The Civil War and The Battle of Gettysburg

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The Civil War, also known as the War Between the States, began in 1861. (Civil War, 2009) There was conflict between the northern and south states. The northern states did not believe in slavery as the southern states believed.

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They wanted it abolished. Tensions mounted between these two territories and thus began the Civil War. The Union was strong in manufacturing arms, and had a greater population than the south. The Confederates had a strong military with some of the greatest military leaders. Many thought that the war would be over quickly but that was not the case. “The conflict was the costliest and deadliest war ever fought on American soil, with some 620,000 of 2.4 million soldiers killed, millions more injured and much of the South left in ruin.”(Civil War, 2009) Even though the Union was favored to win the war, the Confederates won many hard fought battles and their initial victories appeared to have them taking the lead. The battle of Gettysburg reversed the tide of the civil war favoring the union army.

There had been no plan to fight in Gettysburg, Pennsylvania. The confederate army, led by A.P. Hill, headed there in search of footwear and supplies. They had just experienced a great loss in Chancellorsville, when General Stonewall Jackson died. He had been mistaken as a Yankee and shot in the arm by one of his own Confederates. The injury resulted in amputation of his affected arm. He suffered complications of pneumonia and died a short time later. General Lee decided to press his troops north in the hopes of a victory on enemy soil. Hill was planning to get supplies from Gettysburg and meet up with the troops led by General Lee. He did not know that Union troops had arrived there a couple of days earlier. On the first day of the Battle, Confederates forces, led by Hill and Richard Ewell, were able to drive back the outnumbered Union troops to take over the town. Both sides called for reinforcements. Lee wanted to gain control of the higher ground of Cemetary Hill before the Union had a chance to gain more troops for battle. He ordered Ewell to attack the Union on Cemetary Hill. Fearing that the Union defenses were too strong, Ewell failed to order the attack. Throughout the night, the Union was strengthened by additional troops.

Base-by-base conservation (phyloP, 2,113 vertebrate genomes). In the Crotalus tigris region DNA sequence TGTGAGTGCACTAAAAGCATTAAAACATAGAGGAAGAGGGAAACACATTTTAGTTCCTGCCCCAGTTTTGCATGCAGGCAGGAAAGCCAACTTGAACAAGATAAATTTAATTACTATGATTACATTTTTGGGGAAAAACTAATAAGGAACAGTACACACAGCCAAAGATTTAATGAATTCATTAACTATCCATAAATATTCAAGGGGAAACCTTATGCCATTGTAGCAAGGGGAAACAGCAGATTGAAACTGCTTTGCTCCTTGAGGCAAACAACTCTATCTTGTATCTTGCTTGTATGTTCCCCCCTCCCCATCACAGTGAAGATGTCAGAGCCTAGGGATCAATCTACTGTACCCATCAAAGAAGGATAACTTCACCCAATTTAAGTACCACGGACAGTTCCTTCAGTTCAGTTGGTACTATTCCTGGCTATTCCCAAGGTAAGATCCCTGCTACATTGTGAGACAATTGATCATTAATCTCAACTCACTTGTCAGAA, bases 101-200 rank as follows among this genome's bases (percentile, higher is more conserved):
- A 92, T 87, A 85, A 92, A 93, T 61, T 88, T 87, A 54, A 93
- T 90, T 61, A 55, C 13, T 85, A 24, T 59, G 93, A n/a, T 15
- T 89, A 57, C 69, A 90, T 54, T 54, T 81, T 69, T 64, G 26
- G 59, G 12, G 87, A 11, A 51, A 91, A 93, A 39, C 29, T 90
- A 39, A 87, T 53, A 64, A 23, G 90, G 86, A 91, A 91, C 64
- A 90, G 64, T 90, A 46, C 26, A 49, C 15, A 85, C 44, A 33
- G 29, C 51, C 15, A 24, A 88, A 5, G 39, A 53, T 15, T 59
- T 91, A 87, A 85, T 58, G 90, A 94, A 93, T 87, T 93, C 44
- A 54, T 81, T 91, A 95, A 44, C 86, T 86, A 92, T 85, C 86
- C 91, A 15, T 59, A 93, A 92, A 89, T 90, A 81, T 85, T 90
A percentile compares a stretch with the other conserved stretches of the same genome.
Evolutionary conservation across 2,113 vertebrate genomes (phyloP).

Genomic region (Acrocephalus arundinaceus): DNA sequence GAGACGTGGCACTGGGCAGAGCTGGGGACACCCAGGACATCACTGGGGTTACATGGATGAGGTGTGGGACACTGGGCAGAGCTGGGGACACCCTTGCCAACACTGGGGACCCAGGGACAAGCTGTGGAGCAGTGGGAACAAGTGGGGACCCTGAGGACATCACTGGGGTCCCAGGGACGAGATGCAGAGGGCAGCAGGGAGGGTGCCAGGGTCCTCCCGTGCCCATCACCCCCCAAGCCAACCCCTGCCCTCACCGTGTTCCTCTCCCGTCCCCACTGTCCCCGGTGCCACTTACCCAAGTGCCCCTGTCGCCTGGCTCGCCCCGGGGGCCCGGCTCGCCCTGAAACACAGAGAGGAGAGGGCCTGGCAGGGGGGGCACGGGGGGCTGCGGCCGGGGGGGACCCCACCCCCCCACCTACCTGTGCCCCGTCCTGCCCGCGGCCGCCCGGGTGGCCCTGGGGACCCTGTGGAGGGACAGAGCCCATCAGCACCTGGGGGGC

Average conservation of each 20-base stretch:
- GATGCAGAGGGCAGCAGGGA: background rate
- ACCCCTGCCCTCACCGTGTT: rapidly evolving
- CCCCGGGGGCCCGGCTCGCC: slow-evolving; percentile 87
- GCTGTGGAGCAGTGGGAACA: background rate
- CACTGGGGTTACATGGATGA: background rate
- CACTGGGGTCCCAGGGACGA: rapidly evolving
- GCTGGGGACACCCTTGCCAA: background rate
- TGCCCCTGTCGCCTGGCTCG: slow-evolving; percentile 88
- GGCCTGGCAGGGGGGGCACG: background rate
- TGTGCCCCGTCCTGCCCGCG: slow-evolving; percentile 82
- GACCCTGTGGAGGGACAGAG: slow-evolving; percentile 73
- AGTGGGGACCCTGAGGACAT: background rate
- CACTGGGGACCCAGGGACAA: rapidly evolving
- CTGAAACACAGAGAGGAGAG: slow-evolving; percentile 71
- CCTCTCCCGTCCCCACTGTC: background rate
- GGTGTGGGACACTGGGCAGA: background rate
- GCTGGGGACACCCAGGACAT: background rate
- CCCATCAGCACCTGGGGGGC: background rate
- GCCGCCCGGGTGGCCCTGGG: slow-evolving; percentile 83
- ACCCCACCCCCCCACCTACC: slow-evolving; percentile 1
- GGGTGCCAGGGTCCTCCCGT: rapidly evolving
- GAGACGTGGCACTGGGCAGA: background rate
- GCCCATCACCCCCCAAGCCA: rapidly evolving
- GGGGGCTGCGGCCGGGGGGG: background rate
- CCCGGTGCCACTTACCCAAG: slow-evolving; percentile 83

On day two, Union forces still controlled Cemetary Hill. They had the advantage of being positioned on Little Round Top, a hill with a great vantage point of the battlefield. General Lee ordered General Longstreet to attack the Union line. Longstreet did not agree with this decision. Lee wanted Longstreet to attack from one side while Ewell attacked from the other side. Longstreet followed the orders of his commander,

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